What Cecil the lion’s death reminds us about the social age

There’s no longer a meaningful distinction between our personal and professional lives. We should take care to protect our hard won reputation from poor decisions we make in our personal lives – writes Scott Guthrie

In the social age there’s no longer a separation of the personal from the professional. Our online lives are not distinct from our day-to-day lives. Both ebb and flow into one fully-rounded self. The most fundamental virtues and principles in private and in public are in fact the same. Life is a whole and must be approached as such.

Social media is an indiscriminate amplifier. We’ve always had opinions. We’ve always shared those opinions with family and friends. The difference today is that the social web has given us all a voice to share our opinions globally. If we see something we like, we’ll share it online. If we see something we don’t like, we’ll share that too.

Walter Palmer, the Minnesotan dentist who is said to have killed, beheaded and skinned Cecil the lion, a well-known fixture of a Zimbabwean game reserve, is the latest in a long line of people who have paid the price online for outraging people through their actions.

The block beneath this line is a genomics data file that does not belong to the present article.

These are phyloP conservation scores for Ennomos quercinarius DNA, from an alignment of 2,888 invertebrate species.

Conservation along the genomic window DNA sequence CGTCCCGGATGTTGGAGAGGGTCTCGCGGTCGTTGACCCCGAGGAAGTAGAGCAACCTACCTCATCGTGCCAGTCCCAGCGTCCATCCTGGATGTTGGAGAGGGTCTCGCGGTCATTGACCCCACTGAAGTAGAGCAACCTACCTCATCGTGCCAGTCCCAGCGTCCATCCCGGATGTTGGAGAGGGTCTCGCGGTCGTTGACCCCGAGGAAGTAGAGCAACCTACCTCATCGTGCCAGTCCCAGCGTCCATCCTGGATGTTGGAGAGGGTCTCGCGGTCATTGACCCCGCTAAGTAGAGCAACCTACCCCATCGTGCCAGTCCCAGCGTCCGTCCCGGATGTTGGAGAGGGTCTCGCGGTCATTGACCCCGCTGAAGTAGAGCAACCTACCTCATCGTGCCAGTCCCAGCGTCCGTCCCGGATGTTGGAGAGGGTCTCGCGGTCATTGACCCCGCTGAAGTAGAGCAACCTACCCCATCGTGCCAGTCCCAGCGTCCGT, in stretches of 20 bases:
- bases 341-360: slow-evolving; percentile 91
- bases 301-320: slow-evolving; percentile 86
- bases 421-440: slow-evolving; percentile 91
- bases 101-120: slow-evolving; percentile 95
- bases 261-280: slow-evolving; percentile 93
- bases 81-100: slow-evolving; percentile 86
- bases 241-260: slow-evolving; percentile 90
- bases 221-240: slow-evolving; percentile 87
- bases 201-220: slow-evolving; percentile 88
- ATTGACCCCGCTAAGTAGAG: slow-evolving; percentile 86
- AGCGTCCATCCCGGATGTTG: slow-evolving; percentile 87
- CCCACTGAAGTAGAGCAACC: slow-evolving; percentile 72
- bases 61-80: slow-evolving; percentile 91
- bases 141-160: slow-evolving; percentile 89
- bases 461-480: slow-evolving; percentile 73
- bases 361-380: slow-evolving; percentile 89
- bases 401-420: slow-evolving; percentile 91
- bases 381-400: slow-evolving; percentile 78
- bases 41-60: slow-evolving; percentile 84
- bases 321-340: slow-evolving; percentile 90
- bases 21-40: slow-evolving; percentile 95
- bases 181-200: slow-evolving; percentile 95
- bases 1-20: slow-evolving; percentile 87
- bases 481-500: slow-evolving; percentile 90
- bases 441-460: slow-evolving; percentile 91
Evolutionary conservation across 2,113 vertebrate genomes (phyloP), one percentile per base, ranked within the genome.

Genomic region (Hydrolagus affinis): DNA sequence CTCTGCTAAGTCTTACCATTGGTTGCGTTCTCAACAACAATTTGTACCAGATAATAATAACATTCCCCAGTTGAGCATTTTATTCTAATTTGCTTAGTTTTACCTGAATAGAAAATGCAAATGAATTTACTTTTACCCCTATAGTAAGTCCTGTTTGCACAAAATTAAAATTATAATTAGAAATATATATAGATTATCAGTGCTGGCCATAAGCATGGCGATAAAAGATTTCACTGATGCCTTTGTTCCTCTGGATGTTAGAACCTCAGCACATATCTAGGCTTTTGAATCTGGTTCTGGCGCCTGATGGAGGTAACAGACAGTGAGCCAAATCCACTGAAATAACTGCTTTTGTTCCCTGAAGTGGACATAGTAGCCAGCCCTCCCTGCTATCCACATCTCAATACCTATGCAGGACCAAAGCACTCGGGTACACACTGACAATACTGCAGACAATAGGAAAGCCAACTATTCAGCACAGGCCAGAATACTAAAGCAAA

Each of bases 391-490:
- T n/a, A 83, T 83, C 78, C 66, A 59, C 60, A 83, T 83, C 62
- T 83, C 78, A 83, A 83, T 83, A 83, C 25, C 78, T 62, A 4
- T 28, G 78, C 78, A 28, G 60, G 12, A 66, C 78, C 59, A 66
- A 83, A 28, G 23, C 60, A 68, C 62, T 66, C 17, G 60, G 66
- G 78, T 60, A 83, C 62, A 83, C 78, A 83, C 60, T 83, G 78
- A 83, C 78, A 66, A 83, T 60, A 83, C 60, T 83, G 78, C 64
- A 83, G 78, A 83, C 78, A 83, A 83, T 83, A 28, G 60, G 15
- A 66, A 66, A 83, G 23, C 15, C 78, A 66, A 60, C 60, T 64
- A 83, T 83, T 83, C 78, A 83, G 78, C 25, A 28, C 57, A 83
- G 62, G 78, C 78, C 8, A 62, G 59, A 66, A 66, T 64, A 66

Reviewers in their hundreds have taken to Yelp to damn Palmer’s professional world, his dentistry – River Bluff Dental – for his hunting of big game in his personal time.


The story of Cecil’s killing near Hwange national park over a 40-hour hunt has been picked up, too, by major news outlets such as the BBC, the Telegraph, and CNN,

Palmer, it seems, has gone to ground. River Bluff Dental is closed for business – a note pinned to the door referring inquiries to a PR firm. He is not answering his door at home. He has released a statement responding to outrage the hunt has caused.

The social web is made up of conversations on blogs, on forums and social networks and on review sites. They put us firmly in the driving seat of an organisation’s reputation.

We must take more care to protect our companies’ hard won reputation from poor decisions we may make in our personal lives. Today whether we like it or not the fact is that we are all judged by that portion of our lives that ends up in the public domain.

Put simply what happens in Vegas (or in this case Hwange) no longer stays in Vegas when someone has an opinion about you and decides to share it online.

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